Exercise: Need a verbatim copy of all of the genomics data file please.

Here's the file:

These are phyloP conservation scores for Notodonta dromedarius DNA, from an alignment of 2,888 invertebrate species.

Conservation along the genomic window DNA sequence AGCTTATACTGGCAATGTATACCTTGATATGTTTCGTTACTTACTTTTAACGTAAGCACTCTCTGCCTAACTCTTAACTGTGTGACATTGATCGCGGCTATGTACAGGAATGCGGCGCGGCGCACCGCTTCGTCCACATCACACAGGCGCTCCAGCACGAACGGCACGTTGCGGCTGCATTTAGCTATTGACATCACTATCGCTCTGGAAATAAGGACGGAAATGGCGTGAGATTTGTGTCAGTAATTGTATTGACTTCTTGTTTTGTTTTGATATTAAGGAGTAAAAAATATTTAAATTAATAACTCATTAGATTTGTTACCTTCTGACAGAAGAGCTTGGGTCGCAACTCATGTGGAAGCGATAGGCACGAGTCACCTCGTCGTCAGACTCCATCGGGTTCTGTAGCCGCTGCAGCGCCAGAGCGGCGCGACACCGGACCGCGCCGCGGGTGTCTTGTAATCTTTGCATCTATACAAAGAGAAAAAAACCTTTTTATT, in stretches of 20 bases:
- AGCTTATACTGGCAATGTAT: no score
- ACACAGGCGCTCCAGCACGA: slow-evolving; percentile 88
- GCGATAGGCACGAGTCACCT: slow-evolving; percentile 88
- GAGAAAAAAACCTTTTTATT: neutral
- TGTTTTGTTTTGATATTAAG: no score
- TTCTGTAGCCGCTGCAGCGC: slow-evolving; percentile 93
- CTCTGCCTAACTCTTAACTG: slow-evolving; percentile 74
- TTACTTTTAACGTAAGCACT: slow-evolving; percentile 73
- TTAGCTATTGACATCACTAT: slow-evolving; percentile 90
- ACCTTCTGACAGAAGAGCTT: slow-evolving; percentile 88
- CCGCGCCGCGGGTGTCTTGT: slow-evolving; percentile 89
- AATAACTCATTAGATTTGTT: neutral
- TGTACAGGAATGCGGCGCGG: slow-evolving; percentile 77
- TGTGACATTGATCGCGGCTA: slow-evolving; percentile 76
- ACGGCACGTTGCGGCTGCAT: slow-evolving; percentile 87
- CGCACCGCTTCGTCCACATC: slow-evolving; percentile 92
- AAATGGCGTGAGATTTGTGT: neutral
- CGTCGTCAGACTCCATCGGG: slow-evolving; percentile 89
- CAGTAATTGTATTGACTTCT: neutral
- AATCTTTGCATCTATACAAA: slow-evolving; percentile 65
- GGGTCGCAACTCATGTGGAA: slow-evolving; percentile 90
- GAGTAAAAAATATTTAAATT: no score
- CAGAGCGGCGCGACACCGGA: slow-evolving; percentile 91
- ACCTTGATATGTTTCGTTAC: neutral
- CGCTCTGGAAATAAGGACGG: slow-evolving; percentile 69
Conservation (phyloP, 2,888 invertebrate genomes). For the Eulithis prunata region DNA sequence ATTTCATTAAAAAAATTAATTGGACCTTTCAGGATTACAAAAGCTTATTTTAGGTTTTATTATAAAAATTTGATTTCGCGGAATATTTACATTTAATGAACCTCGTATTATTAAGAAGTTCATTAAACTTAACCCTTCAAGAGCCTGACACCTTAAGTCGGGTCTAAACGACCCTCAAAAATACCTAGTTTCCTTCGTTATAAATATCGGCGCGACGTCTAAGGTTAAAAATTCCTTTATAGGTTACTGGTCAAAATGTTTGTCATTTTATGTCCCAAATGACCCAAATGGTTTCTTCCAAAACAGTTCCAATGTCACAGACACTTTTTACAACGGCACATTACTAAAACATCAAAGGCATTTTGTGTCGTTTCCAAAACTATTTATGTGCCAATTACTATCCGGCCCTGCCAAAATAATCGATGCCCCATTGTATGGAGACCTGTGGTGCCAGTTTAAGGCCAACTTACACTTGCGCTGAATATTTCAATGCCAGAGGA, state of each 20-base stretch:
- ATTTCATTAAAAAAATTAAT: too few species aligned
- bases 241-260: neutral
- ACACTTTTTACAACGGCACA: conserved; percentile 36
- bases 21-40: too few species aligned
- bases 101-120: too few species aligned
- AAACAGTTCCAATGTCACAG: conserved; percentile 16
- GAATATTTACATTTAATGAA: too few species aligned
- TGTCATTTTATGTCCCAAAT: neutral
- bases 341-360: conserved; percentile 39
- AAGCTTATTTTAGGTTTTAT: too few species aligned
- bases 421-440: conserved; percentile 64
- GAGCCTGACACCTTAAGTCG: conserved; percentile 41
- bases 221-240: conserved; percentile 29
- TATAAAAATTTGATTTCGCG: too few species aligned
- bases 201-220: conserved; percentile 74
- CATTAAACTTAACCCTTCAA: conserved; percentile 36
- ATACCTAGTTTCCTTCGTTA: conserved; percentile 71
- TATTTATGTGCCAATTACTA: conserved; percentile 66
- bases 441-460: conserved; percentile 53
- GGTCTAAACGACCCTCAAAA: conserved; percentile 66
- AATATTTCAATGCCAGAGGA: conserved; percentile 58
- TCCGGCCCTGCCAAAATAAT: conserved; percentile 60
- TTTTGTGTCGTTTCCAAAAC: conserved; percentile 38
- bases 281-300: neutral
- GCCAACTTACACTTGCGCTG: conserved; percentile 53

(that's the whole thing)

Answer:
These are phyloP conservation scores for Notodonta dromedarius DNA, from an alignment of 2,888 invertebrate species.

Conservation along the genomic window DNA sequence AGCTTATACTGGCAATGTATACCTTGATATGTTTCGTTACTTACTTTTAACGTAAGCACTCTCTGCCTAACTCTTAACTGTGTGACATTGATCGCGGCTATGTACAGGAATGCGGCGCGGCGCACCGCTTCGTCCACATCACACAGGCGCTCCAGCACGAACGGCACGTTGCGGCTGCATTTAGCTATTGACATCACTATCGCTCTGGAAATAAGGACGGAAATGGCGTGAGATTTGTGTCAGTAATTGTATTGACTTCTTGTTTTGTTTTGATATTAAGGAGTAAAAAATATTTAAATTAATAACTCATTAGATTTGTTACCTTCTGACAGAAGAGCTTGGGTCGCAACTCATGTGGAAGCGATAGGCACGAGTCACCTCGTCGTCAGACTCCATCGGGTTCTGTAGCCGCTGCAGCGCCAGAGCGGCGCGACACCGGACCGCGCCGCGGGTGTCTTGTAATCTTTGCATCTATACAAAGAGAAAAAAACCTTTTTATT, in stretches of 20 bases:
- AGCTTATACTGGCAATGTAT: no score
- ACACAGGCGCTCCAGCACGA: slow-evolving; percentile 88
- GCGATAGGCACGAGTCACCT: slow-evolving; percentile 88
- GAGAAAAAAACCTTTTTATT: neutral
- TGTTTTGTTTTGATATTAAG: no score
- TTCTGTAGCCGCTGCAGCGC: slow-evolving; percentile 93
- CTCTGCCTAACTCTTAACTG: slow-evolving; percentile 74
- TTACTTTTAACGTAAGCACT: slow-evolving; percentile 73
- TTAGCTATTGACATCACTAT: slow-evolving; percentile 90
- ACCTTCTGACAGAAGAGCTT: slow-evolving; percentile 88
- CCGCGCCGCGGGTGTCTTGT: slow-evolving; percentile 89
- AATAACTCATTAGATTTGTT: neutral
- TGTACAGGAATGCGGCGCGG: slow-evolving; percentile 77
- TGTGACATTGATCGCGGCTA: slow-evolving; percentile 76
- ACGGCACGTTGCGGCTGCAT: slow-evolving; percentile 87
- CGCACCGCTTCGTCCACATC: slow-evolving; percentile 92
- AAATGGCGTGAGATTTGTGT: neutral
- CGTCGTCAGACTCCATCGGG: slow-evolving; percentile 89
- CAGTAATTGTATTGACTTCT: neutral
- AATCTTTGCATCTATACAAA: slow-evolving; percentile 65
- GGGTCGCAACTCATGTGGAA: slow-evolving; percentile 90
- GAGTAAAAAATATTTAAATT: no score
- CAGAGCGGCGCGACACCGGA: slow-evolving; percentile 91
- ACCTTGATATGTTTCGTTAC: neutral
- CGCTCTGGAAATAAGGACGG: slow-evolving; percentile 69
Conservation (phyloP, 2,888 invertebrate genomes). For the Eulithis prunata region DNA sequence ATTTCATTAAAAAAATTAATTGGACCTTTCAGGATTACAAAAGCTTATTTTAGGTTTTATTATAAAAATTTGATTTCGCGGAATATTTACATTTAATGAACCTCGTATTATTAAGAAGTTCATTAAACTTAACCCTTCAAGAGCCTGACACCTTAAGTCGGGTCTAAACGACCCTCAAAAATACCTAGTTTCCTTCGTTATAAATATCGGCGCGACGTCTAAGGTTAAAAATTCCTTTATAGGTTACTGGTCAAAATGTTTGTCATTTTATGTCCCAAATGACCCAAATGGTTTCTTCCAAAACAGTTCCAATGTCACAGACACTTTTTACAACGGCACATTACTAAAACATCAAAGGCATTTTGTGTCGTTTCCAAAACTATTTATGTGCCAATTACTATCCGGCCCTGCCAAAATAATCGATGCCCCATTGTATGGAGACCTGTGGTGCCAGTTTAAGGCCAACTTACACTTGCGCTGAATATTTCAATGCCAGAGGA, state of each 20-base stretch:
- ATTTCATTAAAAAAATTAAT: too few species aligned
- bases 241-260: neutral
- ACACTTTTTACAACGGCACA: conserved; percentile 36
- bases 21-40: too few species aligned
- bases 101-120: too few species aligned
- AAACAGTTCCAATGTCACAG: conserved; percentile 16
- GAATATTTACATTTAATGAA: too few species aligned
- TGTCATTTTATGTCCCAAAT: neutral
- bases 341-360: conserved; percentile 39
- AAGCTTATTTTAGGTTTTAT: too few species aligned
- bases 421-440: conserved; percentile 64
- GAGCCTGACACCTTAAGTCG: conserved; percentile 41
- bases 221-240: conserved; percentile 29
- TATAAAAATTTGATTTCGCG: too few species aligned
- bases 201-220: conserved; percentile 74
- CATTAAACTTAACCCTTCAA: conserved; percentile 36
- ATACCTAGTTTCCTTCGTTA: conserved; percentile 71
- TATTTATGTGCCAATTACTA: conserved; percentile 66
- bases 441-460: conserved; percentile 53
- GGTCTAAACGACCCTCAAAA: conserved; percentile 66
- AATATTTCAATGCCAGAGGA: conserved; percentile 58
- TCCGGCCCTGCCAAAATAAT: conserved; percentile 60
- TTTTGTGTCGTTTCCAAAAC: conserved; percentile 38
- bases 281-300: neutral
- GCCAACTTACACTTGCGCTG: conserved; percentile 53